Supple Design (p. 244):
"A lot of overengineering has been justified in the name of flexibility. But more often than not, excessive layers of abstraction and indirection get in the way. Look at the design of software that really empowers the people who handle it; you will usually see something simple."
Evans goes on to say that the early version of software will probably be rigid and stiff. And that many do not even acquire the suppleness that he is talking about.
What Evans says is a good point. But it seems to be very hard to achieve. I have seen systems with a lot of overengineering and lots of accompanying abstraction layers piled onto it. It's hard to understand it all at first. But after looking at it for a while, trying things out and actually reading the source code, things are not that bad overall. And when you and the other developers get into this mindset where you understand the code so well, you find it really hard to be able to break out of the box and actually evaluate the complexity of the design. At least until it has become some big ball of mud and then no one knows what to do with it anymore.
In this chapter, Evans offers some patterns that lend suppleness to a design. Combined with the advice from the previous chapter on how to actually dig deeper at a domain model, this might be able to illustrate what a supple design is and how to achieve it.
- Intention-Revealing Interfaces
This is actually similar to a combination of ">Fowler's uncommunicative name and inconsistent names code smell. You can eliminate them by renaming the class, method or interface to something that quickly conveys the intent of the code without forcing the developer to go into the details of the implementation. Also, the new name should be consistent with the ubiquitous language.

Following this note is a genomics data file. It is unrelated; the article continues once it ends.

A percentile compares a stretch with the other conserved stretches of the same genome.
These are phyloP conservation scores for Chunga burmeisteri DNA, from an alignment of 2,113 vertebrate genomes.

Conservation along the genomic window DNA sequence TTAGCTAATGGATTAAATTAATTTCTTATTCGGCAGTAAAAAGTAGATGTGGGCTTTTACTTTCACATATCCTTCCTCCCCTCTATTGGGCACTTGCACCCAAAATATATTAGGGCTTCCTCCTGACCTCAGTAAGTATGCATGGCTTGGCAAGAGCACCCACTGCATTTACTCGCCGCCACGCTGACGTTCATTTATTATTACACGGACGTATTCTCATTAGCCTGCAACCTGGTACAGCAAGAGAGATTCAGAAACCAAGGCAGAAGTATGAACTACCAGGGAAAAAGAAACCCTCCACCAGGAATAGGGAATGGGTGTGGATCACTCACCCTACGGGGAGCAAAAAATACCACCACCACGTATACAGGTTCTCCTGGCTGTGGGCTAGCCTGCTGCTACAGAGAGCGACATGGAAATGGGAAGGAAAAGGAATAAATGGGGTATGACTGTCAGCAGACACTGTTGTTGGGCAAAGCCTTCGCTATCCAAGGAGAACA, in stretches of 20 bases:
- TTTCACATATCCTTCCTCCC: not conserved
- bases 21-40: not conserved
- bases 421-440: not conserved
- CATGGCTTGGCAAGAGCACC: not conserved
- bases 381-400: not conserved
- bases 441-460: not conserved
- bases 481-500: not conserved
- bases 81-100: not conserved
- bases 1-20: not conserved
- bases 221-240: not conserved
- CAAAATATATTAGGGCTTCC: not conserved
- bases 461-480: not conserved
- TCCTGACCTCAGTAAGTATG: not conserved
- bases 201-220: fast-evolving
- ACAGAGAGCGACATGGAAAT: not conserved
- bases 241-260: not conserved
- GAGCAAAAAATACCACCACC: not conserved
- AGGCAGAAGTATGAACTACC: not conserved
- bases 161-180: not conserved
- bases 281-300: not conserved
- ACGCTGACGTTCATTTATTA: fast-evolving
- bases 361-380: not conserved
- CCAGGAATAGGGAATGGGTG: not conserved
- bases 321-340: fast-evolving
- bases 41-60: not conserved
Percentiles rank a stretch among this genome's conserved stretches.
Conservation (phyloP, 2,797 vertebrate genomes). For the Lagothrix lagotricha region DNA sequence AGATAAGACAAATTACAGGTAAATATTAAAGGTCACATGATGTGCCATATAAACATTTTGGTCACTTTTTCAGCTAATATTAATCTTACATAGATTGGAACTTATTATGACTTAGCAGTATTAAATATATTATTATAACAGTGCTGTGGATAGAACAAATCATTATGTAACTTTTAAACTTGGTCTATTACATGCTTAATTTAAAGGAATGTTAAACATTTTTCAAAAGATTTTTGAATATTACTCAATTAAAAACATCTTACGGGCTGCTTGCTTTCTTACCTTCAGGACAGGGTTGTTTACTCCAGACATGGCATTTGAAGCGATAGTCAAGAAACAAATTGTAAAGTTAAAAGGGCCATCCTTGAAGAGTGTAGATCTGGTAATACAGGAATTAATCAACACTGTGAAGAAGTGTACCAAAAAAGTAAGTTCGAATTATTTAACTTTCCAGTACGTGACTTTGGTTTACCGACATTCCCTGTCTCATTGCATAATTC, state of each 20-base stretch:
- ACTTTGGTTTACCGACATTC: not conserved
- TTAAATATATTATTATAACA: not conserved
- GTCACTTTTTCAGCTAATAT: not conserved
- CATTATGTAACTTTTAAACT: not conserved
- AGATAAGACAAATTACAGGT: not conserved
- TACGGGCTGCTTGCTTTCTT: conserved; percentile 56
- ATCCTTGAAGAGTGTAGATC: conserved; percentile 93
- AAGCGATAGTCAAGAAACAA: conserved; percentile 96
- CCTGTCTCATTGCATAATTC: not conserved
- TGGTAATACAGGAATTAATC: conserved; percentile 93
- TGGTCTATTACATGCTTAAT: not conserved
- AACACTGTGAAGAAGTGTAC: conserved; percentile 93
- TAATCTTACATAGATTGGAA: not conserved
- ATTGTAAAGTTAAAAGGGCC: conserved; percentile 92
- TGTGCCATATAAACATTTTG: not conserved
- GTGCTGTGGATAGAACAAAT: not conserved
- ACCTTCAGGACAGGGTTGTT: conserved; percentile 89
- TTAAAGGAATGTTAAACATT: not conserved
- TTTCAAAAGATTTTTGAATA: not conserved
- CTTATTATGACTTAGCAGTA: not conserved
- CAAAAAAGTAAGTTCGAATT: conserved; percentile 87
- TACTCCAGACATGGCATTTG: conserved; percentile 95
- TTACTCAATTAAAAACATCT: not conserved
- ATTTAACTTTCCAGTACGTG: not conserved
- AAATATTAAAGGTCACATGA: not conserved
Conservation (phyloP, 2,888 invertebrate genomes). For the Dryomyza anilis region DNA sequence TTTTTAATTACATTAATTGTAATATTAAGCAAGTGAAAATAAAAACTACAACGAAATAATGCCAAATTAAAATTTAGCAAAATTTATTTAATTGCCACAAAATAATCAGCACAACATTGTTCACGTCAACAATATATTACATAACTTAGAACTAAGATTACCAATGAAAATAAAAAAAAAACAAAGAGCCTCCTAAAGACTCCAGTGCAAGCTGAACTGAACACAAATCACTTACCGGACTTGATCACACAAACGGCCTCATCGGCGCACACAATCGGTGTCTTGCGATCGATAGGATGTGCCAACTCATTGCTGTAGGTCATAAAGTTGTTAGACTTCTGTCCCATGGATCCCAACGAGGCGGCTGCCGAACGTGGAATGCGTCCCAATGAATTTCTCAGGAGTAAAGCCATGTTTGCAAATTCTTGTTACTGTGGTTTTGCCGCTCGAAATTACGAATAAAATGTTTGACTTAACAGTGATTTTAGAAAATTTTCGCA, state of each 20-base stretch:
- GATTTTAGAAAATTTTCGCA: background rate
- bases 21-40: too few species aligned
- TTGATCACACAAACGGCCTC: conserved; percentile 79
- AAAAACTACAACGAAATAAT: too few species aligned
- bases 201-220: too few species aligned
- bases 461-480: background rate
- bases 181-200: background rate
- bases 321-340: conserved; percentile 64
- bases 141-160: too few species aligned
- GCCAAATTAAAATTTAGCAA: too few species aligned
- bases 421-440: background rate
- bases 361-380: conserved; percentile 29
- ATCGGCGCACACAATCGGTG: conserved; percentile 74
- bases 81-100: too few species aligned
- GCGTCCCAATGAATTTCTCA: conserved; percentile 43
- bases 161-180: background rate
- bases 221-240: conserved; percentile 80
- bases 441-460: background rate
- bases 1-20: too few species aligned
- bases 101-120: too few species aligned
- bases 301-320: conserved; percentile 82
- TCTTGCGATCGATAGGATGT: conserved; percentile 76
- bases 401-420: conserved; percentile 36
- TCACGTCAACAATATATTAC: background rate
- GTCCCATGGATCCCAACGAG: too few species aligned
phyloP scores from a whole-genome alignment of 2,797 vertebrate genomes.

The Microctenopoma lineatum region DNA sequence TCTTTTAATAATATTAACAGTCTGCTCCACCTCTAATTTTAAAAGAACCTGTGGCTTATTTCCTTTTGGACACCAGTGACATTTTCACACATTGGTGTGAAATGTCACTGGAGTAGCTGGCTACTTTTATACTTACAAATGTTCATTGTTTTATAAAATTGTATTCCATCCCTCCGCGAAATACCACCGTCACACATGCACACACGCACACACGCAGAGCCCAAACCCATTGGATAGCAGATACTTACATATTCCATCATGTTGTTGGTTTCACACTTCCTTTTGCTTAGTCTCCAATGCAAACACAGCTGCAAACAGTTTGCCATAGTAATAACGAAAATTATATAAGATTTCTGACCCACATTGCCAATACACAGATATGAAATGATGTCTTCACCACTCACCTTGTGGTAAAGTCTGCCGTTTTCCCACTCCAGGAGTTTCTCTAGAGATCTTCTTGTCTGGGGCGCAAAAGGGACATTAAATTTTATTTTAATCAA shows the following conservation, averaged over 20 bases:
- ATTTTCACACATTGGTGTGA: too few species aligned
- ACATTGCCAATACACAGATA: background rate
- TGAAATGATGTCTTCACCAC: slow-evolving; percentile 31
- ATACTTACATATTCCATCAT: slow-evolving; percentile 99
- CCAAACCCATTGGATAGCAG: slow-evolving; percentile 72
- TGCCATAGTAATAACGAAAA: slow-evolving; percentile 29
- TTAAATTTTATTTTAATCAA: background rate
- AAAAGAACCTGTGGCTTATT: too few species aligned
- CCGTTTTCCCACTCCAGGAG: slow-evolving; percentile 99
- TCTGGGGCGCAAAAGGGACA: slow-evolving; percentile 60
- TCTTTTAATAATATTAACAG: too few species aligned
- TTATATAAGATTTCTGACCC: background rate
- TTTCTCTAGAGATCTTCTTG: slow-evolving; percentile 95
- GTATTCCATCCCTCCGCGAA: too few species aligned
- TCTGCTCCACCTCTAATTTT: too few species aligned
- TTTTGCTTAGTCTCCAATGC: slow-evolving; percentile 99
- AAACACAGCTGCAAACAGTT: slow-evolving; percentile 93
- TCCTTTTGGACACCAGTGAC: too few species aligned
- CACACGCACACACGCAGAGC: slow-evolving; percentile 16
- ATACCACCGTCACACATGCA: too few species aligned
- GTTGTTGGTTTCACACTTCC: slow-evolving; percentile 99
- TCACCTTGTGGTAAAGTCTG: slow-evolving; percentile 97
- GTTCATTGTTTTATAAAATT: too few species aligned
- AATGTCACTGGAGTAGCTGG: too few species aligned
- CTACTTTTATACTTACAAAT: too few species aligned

- Side-Effect-Free Functions
Seems like this pattern should be called Side-Effect-Free Operations since in this section, Evans already defines the term function as an operation that returns results without producing side effects.
Sometimes, certain operations need to be combined together to achieve a desired result. The order which they are combined might matter because each operation might propagate side effects that "prepare" the system for the next operation. For instance, when reading from a file, you have do first open the file, scan to the segment that you want to read from and then start reading to the points where you are interested in. The file stream has a certain state that needs to be taken into consideration. When the order matters, the developer has to take special care in combining those operations, forcing him/her to go into the details of the code to find out the order of doing things.
To solve this problem, you should favor side-effect-free operations i.e. functions. And when it is possible to do so, abstract complex values into their own Value Object.
Ruby has this convention of using the ! character for methods that change the internal state. This makes it more explicit which functions have side effects.
1 array = ['a', 'b', 'c', 'c', 'd', 'e', 'e' ] # create array of characters 2 # uniq removes duplication in a array but maintains order 3 array.uniq # => ["a", "b", "c", "d", "e"] without modifying array 4 array # => ["a", "b", "c", "c", "d", "e", "e"] 5 array.uniq! # => ["a", "b", "c", "d", "e"] array is now different 6 array # => ["a", "b", "c", "d", "e"] a
Sometimes it is not possible to use side-effect-free operations especially when dealing with Entities. In such cases, you can help make those side-effects more explicit by placing assertions for pre-conditions, post-conditions and invariants.